Whether you’ve fractured your wrist, taken a cross-country flight, or just walked into the county administration building, chances are you’ve encountered an x-ray. Usually the connotations of this technology are negative (no one wants a broken bone?and the scanners at the airport have become legendary for their intrusiveness), but the applications are a lot further-reaching than most of us may realize. Check out these links to find out the latest on x-rays, and how these developments may figure into our future.
Typically we think of x-rays as useful for seeing inside something?whether a human being or a suitcase?but they can also be used to extend our vision far into the universe. This Sky and Telescope article profiles a new x-ray telescope That’s sent us some powerful imagery of supernovas and ?ravenous black holes.?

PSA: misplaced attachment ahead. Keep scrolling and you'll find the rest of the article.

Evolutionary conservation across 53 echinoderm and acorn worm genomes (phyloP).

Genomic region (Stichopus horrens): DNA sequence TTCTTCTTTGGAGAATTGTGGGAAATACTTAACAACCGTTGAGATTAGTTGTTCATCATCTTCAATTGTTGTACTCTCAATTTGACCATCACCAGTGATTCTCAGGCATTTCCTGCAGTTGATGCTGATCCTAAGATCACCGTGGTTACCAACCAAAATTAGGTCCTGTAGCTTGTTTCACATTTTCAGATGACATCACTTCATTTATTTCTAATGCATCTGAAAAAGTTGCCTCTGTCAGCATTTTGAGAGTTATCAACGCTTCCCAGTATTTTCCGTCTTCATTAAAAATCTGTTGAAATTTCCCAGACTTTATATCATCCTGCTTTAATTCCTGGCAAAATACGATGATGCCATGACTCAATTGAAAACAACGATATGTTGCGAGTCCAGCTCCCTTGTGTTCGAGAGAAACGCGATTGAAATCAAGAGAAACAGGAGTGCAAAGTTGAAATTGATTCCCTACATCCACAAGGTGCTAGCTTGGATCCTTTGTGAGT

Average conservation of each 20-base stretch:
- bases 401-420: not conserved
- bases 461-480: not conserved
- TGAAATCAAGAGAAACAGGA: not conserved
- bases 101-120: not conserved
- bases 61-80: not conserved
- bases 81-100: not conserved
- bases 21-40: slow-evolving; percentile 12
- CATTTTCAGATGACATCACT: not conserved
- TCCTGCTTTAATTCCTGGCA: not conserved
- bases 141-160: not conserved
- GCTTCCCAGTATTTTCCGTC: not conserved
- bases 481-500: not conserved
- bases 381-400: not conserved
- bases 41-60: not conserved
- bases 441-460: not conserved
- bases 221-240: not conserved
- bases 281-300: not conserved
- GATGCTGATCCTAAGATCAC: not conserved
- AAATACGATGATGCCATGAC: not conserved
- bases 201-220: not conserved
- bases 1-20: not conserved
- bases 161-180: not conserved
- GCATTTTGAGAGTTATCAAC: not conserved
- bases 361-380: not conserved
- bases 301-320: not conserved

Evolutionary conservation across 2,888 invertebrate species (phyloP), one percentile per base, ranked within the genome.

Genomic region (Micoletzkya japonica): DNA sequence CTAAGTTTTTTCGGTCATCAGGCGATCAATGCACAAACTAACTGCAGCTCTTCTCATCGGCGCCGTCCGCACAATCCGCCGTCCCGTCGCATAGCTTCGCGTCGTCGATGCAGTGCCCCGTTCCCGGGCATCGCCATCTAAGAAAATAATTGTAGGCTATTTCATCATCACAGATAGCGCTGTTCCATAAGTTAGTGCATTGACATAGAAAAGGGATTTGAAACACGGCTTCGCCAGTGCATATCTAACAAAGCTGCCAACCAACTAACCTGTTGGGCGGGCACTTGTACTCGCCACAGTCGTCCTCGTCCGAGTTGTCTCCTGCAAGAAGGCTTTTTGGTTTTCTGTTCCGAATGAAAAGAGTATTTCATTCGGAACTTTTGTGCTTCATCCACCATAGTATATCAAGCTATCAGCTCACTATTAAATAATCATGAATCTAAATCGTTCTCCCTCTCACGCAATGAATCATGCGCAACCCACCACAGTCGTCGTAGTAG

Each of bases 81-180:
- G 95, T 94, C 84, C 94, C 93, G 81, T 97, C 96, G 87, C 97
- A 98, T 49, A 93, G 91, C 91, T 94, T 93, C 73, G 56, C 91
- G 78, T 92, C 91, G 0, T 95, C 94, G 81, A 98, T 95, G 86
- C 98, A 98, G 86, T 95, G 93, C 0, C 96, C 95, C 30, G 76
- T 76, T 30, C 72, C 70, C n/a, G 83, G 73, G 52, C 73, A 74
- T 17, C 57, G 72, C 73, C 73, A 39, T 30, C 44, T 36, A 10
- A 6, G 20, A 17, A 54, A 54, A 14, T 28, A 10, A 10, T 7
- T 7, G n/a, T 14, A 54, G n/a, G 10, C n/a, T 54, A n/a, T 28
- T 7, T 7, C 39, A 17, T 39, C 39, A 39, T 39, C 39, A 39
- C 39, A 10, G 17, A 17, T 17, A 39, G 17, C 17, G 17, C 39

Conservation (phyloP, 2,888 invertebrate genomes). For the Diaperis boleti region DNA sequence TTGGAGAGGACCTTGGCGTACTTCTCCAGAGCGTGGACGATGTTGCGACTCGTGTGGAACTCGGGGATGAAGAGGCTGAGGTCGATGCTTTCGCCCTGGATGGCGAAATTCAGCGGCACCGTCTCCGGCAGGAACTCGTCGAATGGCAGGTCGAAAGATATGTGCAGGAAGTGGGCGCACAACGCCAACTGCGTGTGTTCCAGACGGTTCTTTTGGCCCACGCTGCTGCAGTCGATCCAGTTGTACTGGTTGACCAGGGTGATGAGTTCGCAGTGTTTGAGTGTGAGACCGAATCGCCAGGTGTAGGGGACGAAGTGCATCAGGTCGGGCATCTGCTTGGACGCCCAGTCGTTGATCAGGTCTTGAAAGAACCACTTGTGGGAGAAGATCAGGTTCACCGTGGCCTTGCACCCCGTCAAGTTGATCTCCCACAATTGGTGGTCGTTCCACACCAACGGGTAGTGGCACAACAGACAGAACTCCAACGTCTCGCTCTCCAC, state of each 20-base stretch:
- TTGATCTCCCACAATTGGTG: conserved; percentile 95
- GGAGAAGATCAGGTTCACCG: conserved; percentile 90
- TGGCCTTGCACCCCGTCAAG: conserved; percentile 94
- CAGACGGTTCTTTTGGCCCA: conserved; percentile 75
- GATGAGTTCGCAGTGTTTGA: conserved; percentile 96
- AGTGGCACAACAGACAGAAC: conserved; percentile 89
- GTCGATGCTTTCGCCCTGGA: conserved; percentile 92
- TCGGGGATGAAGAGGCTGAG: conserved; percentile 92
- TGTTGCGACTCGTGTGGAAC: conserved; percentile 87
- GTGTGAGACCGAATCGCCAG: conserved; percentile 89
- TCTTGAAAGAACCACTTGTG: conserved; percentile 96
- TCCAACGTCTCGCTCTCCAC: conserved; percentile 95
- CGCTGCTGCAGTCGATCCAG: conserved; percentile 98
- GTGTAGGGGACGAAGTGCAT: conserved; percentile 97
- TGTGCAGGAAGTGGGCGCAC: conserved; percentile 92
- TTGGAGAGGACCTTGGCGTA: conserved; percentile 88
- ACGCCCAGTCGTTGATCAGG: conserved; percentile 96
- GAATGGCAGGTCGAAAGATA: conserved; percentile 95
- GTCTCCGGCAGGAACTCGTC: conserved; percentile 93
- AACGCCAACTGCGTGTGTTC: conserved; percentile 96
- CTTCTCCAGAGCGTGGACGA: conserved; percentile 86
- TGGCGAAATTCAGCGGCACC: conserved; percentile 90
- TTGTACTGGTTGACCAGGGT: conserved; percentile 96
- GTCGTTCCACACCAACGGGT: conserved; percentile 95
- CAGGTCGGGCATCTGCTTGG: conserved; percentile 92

While x-ray machines are typically large, requiring huge outputs of electricity in order to function, researchers are at work perfecting a much smaller, more energy-efficient model that can potentially convert as little as 10 volts of power into 100,000 volts, enough to operate the handheld device. Although the model is only ?the size of a stick of gum,? the applications?from space exploration to providing inexpensive medical technology to third-world nations?are limitless.
X-rays are traditionally black and white, with multiple pictures required in order to get a fuller image of internal organs, celestial bodies, or geographical layers, for example. This full-colour, 3D prototype provides more information in just one image through a better use of all elements of x-ray radiation.